Prime Minister Justin Trudeau, in a pre-election foreign-policy speech this week, said the rise of nationalist and populist forces around the globe had created “a more unpredictable and unstable world, where some have chosen to step away from the mantle of global leadership, even as others challenge the institutions and principles that have shaped the international order.”
Historic parallels are imperfect because the advent of technology has dramatically changed the nature of everything from warfare to the way governments relate to their citizens. Non-state actors, from terrorist groups to social-media companies, are also more powerful than they’ve ever been (witness this week’s move by Twitter and Facebook to expose – and shut down – an alleged online effort by the Chinese government to sow dissent among the Hong Kong protesters).
But the growing international disorder nonetheless sparks comparisons to the prewar periods of the previous century. “Anyone who looks at the news today has to realize that we’re getting closer to one or two of these things boiling over,” Mr. Bremmer said, pointing to Kashmir, the Persian Gulf and the escalating tensions in East Asia as three of the most dangerous flashpoints. “Given that the world is now going into an economic slowdown, [the instability] is certainly going to intensify.”
The United States’ withdrawal from the international stage, of course, began before Mr. Trump’s 2016 run for the White House. He is a symptom and an accelerant – take, for example, his claim in late July that Mr. Modi had asked him to mediate between India and Pakistan over Kashmir, which infuriated Indian hardliners and put pressure on Mr. Modi to act. However, Mr. Trump is not, by himself, the cause of his country’s growing isolationism.
Barack Obama was president when Mr. Putin made his game-changing grab for Crimea, a move that exposed the limits of U.S. and Western power. It was also Mr. Obama who decided that the U.S. – exhausted by the long war in Afghanistan and the unnecessary one in Iraq – should not intervene in Syria, an abstention that allowed Russia and Iran to step forward and shape the conflict instead.
“You don’t have a West that asserts itself as a global leader, at least not as it did under previous [U.S.] administrations, as the U.S. has portrayed itself since the Second World War,” said James Dorsey, a senior fellow at Singapore’s S. Rajaratnam School of International Studies. In the vacuum, what Mr. Dorsey called “autocrats, authoritarians and illiberals” have risen, each seeing themselves as the leader of something larger than their nation state. These regional powers feel able to pursue aggressive, even expansionist, agendas without fear of serious repercussions.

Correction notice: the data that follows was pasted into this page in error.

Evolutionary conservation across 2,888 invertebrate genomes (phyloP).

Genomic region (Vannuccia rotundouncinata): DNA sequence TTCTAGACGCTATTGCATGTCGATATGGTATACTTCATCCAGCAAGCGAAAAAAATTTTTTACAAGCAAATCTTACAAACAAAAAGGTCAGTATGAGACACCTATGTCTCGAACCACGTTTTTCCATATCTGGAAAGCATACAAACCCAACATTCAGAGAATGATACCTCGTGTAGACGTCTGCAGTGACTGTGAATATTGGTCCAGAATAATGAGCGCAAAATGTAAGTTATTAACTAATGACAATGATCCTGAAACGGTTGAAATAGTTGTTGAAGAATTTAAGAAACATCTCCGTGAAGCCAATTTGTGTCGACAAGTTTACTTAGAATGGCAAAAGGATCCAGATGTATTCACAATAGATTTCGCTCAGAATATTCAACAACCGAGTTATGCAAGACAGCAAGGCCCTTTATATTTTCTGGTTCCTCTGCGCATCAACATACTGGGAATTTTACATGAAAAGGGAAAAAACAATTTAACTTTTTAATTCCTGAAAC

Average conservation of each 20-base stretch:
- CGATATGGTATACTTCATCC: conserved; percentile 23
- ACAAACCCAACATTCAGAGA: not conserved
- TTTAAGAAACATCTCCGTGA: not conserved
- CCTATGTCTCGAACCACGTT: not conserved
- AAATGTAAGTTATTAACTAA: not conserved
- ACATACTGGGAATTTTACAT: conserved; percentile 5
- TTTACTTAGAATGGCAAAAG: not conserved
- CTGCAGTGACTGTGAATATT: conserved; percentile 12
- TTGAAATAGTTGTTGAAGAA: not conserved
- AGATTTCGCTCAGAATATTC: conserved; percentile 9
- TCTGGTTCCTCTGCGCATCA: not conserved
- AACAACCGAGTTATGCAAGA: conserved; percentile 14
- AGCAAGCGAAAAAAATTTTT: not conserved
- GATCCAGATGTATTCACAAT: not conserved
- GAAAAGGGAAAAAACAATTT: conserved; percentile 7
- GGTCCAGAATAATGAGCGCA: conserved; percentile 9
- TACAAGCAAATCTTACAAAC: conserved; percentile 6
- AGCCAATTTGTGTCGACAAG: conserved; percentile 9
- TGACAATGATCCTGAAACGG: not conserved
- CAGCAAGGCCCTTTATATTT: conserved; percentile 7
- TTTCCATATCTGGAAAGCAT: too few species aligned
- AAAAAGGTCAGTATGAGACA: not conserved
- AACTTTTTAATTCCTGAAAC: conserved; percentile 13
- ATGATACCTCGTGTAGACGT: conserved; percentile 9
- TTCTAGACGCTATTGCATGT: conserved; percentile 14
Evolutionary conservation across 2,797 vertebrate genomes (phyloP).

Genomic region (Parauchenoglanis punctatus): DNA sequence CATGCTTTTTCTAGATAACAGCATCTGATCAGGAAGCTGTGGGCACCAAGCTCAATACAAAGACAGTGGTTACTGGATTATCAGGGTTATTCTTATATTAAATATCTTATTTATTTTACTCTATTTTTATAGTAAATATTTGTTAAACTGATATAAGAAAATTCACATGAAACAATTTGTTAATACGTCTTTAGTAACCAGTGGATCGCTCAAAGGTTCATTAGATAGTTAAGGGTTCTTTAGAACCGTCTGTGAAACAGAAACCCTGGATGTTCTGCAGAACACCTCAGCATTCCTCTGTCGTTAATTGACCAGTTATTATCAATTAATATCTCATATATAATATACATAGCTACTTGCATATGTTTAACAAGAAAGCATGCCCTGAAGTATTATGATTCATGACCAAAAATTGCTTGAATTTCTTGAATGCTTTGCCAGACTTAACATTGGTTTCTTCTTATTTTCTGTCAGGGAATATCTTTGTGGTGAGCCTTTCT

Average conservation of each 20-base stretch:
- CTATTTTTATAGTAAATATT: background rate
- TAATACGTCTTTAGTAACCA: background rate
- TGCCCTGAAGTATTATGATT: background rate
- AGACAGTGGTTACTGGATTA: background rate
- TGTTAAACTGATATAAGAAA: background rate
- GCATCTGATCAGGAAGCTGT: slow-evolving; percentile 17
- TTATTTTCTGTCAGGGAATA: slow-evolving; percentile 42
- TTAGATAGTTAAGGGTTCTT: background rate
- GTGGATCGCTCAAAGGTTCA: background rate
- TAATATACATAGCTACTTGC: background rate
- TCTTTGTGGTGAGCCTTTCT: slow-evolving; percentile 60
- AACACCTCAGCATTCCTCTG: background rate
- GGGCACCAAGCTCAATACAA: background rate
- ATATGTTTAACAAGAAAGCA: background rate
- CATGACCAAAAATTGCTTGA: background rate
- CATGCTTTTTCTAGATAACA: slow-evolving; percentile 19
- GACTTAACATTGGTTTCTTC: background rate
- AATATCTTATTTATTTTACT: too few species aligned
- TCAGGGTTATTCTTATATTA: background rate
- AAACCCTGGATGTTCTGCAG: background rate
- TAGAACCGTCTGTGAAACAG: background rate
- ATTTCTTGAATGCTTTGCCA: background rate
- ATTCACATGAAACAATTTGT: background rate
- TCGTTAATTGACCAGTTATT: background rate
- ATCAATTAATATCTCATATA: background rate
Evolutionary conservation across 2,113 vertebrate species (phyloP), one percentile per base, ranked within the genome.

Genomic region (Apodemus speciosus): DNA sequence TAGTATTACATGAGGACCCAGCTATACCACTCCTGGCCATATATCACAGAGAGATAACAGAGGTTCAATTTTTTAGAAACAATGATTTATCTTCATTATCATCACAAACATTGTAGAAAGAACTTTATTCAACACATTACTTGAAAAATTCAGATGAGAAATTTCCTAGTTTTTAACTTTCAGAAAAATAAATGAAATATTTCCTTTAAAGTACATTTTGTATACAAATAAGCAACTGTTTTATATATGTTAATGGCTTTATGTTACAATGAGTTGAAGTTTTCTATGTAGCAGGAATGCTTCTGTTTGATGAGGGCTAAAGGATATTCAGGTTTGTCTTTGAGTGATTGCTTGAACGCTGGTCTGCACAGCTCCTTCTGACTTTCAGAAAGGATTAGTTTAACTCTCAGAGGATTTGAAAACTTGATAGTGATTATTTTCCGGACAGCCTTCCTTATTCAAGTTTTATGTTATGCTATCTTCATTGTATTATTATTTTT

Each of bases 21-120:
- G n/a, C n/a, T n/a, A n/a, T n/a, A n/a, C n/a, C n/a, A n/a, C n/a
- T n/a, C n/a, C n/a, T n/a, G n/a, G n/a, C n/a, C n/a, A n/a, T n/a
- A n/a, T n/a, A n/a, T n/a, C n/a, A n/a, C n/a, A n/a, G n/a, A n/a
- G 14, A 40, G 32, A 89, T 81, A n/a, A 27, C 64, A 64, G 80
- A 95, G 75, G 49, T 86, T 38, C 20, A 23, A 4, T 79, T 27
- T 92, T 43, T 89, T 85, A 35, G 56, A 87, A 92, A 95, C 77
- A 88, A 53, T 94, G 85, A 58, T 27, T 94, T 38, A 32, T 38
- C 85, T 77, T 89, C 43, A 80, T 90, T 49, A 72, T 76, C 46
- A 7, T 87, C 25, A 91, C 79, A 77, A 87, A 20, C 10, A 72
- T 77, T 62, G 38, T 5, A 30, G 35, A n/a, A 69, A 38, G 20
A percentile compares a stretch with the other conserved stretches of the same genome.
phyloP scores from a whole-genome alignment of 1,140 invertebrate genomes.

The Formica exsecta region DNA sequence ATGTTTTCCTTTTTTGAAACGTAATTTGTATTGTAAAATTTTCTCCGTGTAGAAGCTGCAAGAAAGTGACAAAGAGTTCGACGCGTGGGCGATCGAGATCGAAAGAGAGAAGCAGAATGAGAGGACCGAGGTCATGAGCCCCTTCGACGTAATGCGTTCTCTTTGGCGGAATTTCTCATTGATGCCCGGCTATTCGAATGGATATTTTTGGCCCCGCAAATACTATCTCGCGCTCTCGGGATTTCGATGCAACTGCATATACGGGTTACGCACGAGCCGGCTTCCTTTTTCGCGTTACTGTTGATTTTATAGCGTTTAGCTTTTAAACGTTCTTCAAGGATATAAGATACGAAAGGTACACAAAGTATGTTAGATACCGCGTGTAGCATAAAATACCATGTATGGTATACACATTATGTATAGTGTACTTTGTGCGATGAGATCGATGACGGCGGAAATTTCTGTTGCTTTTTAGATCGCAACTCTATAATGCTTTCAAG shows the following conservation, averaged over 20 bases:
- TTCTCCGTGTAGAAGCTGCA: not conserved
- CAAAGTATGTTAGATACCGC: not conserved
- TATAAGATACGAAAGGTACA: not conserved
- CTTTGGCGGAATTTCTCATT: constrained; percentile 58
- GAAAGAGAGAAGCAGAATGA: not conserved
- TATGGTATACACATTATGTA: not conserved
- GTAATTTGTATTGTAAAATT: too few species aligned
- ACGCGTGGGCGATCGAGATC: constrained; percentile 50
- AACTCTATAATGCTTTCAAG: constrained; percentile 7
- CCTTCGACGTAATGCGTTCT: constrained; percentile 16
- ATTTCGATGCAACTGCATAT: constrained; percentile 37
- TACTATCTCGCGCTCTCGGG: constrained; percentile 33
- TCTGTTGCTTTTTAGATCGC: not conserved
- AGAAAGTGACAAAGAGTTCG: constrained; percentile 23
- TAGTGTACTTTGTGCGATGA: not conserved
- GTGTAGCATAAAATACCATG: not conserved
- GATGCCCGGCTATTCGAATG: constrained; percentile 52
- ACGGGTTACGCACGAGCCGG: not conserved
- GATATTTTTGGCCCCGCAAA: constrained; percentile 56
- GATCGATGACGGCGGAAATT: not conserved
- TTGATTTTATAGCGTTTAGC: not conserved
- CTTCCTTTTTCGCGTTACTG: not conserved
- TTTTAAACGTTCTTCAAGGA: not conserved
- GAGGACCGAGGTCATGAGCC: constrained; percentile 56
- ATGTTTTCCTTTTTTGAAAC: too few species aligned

Mr. Dorsey sees a “civilizational” world emerging in which China and India dominate their smaller neighbours in East and South Asia and where Russia can pursue Mr. Putin’s ambition of restoring Moscow’s hegemony over the countries of the former Soviet Union. The U.S. will focus its attention more narrowly on the Americas, while Europe – the force that often dragged Washington away from its isolationist impulses – is distracted by Brexit and other internal challenges, such as the rise of populism across the continent. (Italy, which saw its government collapse this week, sparking concerns that far-right leader Matteo Salvini could make a play for the prime minister’s job, is only the latest example.)
The Middle East, as usual, remains contested ground, the place where world powers do much of their jousting. What’s remarkable today is the number of interested players. Saudi Arabia, Egypt, the United Arab Emirates, Turkey and Qatar – all of them nominal U.S. allies that no longer see a need to defer to Washington – are pursuing separate and contradictory agendas in the region. That has led to clashes between their political allies and proxy armies in places such as Libya, where Saudi Arabia, Egypt and the UAE have backed an insurgent army that’s trying to oust the United Nations-backed government in Tripoli, which has received military support from Turkey and Qatar.
The chaos resulting from every state acting independently is also on display in Yemen, where the UAE – after four years of fighting as part of a Saudi-led coalition against Iranian-backed Houthi rebels – abruptly withdrew its forces last month, leading to clashes on the ground between pro-Saudi forces and a militia that had previously been loyal to the UAE. The withdrawal was believed to have been motivated by security worries closer to home, specifically rising tensions with Iran.